Also, the exchange rates will work in your favor as Euros and US Dollars are worth a bit more ever year, generally.

But still… how much should you realistically budget in order to live a good life here?

I have detailed our monthly expenses in a previous article – so if you want to know exactly how much my family of 3 is spending each month, make sure to read that as well.

Can you live in Romania on 1,000 Euros per month?

thrifty living in Romania

This is a nice, round number and I said a while ago that you can live in Romania for less than 1,000 per month. I think that you can still do, but it’s not as easy as it was a few years and you have to be really thrifty to do so.

But as a couple, with 2,000 Euros per month, you’d live a relatively good life in Romania at 1,000 Euros per person. Even in USD, you’d still have a nice amount for a decent life in all cities here.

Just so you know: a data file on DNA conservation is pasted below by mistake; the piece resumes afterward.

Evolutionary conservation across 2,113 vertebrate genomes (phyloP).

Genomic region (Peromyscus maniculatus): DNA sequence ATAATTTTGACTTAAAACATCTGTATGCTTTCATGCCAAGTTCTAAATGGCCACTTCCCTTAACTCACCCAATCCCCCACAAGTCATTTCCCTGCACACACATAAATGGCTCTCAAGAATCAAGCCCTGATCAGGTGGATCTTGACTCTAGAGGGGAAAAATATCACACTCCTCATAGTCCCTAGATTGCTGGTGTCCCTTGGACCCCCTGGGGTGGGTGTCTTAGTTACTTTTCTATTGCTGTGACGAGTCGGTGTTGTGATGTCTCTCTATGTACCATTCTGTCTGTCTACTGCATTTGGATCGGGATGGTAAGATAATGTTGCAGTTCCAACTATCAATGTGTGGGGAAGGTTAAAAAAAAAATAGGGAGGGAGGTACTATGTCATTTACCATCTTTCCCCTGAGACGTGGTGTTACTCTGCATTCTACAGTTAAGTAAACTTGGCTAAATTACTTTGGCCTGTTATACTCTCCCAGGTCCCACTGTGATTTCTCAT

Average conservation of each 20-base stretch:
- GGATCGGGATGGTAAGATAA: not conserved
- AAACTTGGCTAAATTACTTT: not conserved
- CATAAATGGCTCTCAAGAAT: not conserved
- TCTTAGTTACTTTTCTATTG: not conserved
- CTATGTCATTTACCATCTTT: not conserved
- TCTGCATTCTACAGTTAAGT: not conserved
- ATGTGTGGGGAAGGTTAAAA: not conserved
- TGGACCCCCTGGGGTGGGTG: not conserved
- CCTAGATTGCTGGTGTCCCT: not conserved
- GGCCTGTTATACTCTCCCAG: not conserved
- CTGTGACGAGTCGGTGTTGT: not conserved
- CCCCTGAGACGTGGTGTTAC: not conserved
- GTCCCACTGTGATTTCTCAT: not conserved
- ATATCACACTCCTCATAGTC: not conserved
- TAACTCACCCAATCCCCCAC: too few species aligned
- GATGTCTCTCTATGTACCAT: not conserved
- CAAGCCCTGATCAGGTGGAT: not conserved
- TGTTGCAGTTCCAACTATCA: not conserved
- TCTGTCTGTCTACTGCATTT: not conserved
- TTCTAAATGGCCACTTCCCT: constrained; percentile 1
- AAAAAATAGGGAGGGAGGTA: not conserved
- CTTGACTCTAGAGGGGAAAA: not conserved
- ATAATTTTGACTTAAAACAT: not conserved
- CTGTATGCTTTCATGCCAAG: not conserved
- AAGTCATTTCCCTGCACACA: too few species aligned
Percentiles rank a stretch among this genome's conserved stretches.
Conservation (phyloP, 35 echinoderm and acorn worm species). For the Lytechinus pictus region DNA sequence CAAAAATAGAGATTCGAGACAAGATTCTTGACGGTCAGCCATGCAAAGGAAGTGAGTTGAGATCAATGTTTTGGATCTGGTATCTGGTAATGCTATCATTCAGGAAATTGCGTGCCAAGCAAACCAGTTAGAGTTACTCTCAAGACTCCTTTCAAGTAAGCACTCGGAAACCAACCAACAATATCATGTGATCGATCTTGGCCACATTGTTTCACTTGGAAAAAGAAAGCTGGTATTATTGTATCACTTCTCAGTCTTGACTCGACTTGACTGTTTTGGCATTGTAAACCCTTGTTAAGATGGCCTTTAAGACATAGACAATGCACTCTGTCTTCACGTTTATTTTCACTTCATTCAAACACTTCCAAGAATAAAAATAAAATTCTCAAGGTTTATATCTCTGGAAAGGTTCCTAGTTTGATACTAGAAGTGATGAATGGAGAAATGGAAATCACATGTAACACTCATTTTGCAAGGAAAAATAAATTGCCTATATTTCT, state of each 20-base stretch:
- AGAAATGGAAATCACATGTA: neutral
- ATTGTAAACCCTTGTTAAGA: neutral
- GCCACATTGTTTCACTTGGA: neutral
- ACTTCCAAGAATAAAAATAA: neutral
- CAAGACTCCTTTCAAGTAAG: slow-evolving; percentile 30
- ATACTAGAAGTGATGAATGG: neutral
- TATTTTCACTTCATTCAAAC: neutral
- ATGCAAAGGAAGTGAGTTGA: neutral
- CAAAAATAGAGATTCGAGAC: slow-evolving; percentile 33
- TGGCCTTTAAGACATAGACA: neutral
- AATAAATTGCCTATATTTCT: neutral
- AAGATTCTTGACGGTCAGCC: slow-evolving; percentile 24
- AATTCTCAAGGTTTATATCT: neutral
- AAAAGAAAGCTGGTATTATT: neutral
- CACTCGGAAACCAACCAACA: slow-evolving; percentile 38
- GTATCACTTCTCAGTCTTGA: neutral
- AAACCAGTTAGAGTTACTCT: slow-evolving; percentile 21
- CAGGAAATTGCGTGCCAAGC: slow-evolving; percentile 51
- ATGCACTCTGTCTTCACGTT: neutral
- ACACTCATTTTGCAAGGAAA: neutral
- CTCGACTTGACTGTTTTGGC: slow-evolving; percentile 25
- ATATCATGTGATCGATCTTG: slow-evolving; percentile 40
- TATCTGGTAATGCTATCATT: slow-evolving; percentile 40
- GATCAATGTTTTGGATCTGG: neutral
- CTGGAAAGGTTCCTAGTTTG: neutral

But with rising rent prices and increasing rental & food costs, I think that it is getting a bit more difficult to live a good life in a good area for 1,000 Euros per month, especially as a single person.

So if you’d have somebody to share these important costs with, it would be much easier!

Otherwise, you will probably have to cut costs by either living in a small city or well outside the city center and eat cheaper food, while cooking more at home. But it’s still doable.

Let’s make some estimative costs, just for the sake of proving a point:

Rent: 350 EUR (1-bedroom or studio)
Food: 400 EUR
Intretinere: 130 EUR
Electricity, phone, tv & internet: 100 EUR
TOTAL: 980 EUR / month

This would still leave you with 20 Euros for extra / misc expenses. Not a lot – but also the amounts above are just estimates, so they could go either way in your particular situation.